Millions of children who are not in school because of wars, natural disasters and diseases can only be helped if the international community works closely with businesses and NGOs.
The need for urgent and collaborative action rang out loud and clear from a meeting of members of the Global Business Coalition for Education (GBC-Education) on how to deliver education in emergencies. Held in New York, it featured passionate pleas from leading government officials, heads of business and United Nations agencies.
They included government ministers from Lebanon, Jordan and Turkey - three countries bordering Syria, which have all taken in huge numbers of refugees fleeing from the conflict.
GBC-Education Executive Chair Sarah Brown said one of the greatest educational challenges today is delivering education in emergencies. She added: “Solving this crisis requires a unique partnership between governments, donors, business, NGOs and philanthropists. And of course the young activists all over the world."
Sarah Brown addresses the meeting Picture: Steve Gong
Setting the scene for the meeting, she said the Syrian conflict has robbed 2.7 million children of an education. Violence in South Sudan, the Nepal earthquake and the Ebola outbreak in West Africa meant millions more out of school or in poor learning environments.
Despite that, education receives less than 2% of the world's humanitarian funding. Sarah added: “That failure to solve this leaves girls prey to marriage, it leaves girls and boys forced into labour or vulnerable to extremism. It’s leaving regions and countries unstable, hindering economic recovery and future growth and prosperity.”
United States Deputy Secretary of State Antony Blinken told the meeting: “Every day, from South Sudan to Afghanistan, we are reminded that the tragedy of conflict falls most heavily on the smallest shoulders. Of the primary drivers of migration and refugees coming from Syria, they are forced out by violence and they’re forced out because their children lack education."
Mr Bliken said conflicts were a crisis like any natural disaster, adding: “For Syrian children, this is a tsunami without the water. A five-year hurricane without the wind.”
Elias Bou Saab talks about Lebanon's schools Picture: Steve Gong
UN Special Envoy for Global Education Gordon Brown said there were 10 million child refugees in the world - two million of them in the countries neighbouring Syria. He said: "We have a duty to do something big to help them."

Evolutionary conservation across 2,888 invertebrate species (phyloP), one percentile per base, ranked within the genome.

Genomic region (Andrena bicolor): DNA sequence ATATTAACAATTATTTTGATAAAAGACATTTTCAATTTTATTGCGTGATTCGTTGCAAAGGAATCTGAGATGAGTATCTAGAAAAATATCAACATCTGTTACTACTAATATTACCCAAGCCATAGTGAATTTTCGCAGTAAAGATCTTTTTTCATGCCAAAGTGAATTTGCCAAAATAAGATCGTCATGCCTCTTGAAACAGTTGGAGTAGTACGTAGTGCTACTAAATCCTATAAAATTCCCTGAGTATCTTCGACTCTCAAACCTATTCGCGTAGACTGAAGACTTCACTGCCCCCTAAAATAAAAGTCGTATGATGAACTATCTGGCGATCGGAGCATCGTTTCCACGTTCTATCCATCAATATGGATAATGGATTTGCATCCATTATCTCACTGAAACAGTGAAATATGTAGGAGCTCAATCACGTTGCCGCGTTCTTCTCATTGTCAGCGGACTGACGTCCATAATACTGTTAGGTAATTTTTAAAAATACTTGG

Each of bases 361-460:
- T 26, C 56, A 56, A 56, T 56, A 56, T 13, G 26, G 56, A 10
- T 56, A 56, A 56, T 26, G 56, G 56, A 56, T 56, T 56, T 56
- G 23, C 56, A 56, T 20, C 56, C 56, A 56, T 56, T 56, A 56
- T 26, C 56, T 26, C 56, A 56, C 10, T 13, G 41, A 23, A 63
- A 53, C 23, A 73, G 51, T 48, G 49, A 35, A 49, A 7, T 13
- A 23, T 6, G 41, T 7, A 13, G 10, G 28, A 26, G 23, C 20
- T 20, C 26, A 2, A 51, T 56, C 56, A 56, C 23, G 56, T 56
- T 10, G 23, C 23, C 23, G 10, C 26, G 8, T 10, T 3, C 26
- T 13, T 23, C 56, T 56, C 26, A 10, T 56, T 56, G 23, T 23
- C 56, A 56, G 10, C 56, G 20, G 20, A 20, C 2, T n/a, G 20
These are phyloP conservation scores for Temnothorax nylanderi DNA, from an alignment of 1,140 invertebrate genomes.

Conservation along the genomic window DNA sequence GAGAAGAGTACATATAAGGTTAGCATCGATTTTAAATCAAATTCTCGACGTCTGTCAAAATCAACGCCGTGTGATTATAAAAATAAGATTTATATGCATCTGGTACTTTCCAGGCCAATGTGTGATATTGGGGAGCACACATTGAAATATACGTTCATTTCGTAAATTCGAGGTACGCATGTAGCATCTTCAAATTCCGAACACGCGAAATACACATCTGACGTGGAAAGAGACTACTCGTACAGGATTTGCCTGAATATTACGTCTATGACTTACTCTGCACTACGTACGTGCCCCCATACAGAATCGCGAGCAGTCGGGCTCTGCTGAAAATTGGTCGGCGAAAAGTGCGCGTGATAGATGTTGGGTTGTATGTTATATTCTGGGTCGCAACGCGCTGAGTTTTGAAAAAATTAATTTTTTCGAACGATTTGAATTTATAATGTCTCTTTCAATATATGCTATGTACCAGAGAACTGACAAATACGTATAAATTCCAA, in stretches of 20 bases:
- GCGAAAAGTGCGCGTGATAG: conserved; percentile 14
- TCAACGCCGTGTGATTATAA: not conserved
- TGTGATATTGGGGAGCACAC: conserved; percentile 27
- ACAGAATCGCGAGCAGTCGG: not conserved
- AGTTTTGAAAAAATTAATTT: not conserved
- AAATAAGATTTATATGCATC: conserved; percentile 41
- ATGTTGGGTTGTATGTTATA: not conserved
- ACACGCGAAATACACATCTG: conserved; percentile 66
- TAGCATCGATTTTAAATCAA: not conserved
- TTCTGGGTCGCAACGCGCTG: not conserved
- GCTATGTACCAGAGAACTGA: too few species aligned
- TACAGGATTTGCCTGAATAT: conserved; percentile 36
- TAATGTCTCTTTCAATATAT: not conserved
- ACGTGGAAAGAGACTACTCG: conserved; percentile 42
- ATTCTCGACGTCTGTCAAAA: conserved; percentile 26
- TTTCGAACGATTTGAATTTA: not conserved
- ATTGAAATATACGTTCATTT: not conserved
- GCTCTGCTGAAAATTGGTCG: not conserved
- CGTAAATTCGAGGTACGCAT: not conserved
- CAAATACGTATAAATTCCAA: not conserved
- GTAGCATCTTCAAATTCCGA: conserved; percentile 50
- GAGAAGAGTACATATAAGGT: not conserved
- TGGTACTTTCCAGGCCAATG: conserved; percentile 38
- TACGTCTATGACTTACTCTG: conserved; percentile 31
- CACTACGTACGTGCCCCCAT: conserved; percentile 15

He praised a plan of action drawn up by by GBC-Education which could help get one million children into school in Lebanon, Turkey and Jordan. Three detailed reports - one for each country - look at how to get hundreds of thousands of children into school this school year and commit long-term funding for education in the three countries.
The ministers from those neighbouring countries told what is being done to help the syrian refugee children being hosted by their people.
Lebanese education minister Elias Bou Saab said four out of nine children in government-run schools are Syrian. He added: “We have decided that the Syrian children now are embraced as our own. That’s why we opened the schools in double shifts.
Turkish minister Fuat Oktay Picture: Steve Gong
“What we need now is the international community to stand by us. I am worried that if funding stops next year, the entire region will go down. Then we will have a Lost Generation.”
Imad Fakhoury, Minister of Planning and International Cooperation in Jordan, said his country is hosting about 1.4 million Syrians - about 20% of the population.
He said: “We made a decision to keep our border open and we offered free access to primary and secondary education to Syrians. We have absorbed 143,000 students but we still have 97,000 Syrians who are out of the formal system." Mr Fakhoury said the double-shift system had been a great way to deal with the immediate problem but now almost half of Jordan's classrooms are overcrowded.
Fuat Oktay, Turkey's President of Disaster and Emergency Management, told how his country has more than two million registered Syrians - nearly 35% of them school-age children.
EU humanitarian aid commissioner Christos Stylianides Picture: Steve Gong
He said: “We have tried our best to prevent a lost generation. But at least 650,000 to 700,000 school-age kids need education. Our goal is to get 400,000 into school by the end of the year.”
Christos Stylianides, EU Commissioner for Humanitarian Aid and Crisis Management, said the European Union was increasing the education element of its humanitarian funding to 4% - and urged all donors to do the same.
Other government ministers who spoke were Norway's Foregn Minister Børge Brende, Liberian Education Minister George Wender and Christiaan Rebergen from the Netherlands Ministry of Foreign Affairs.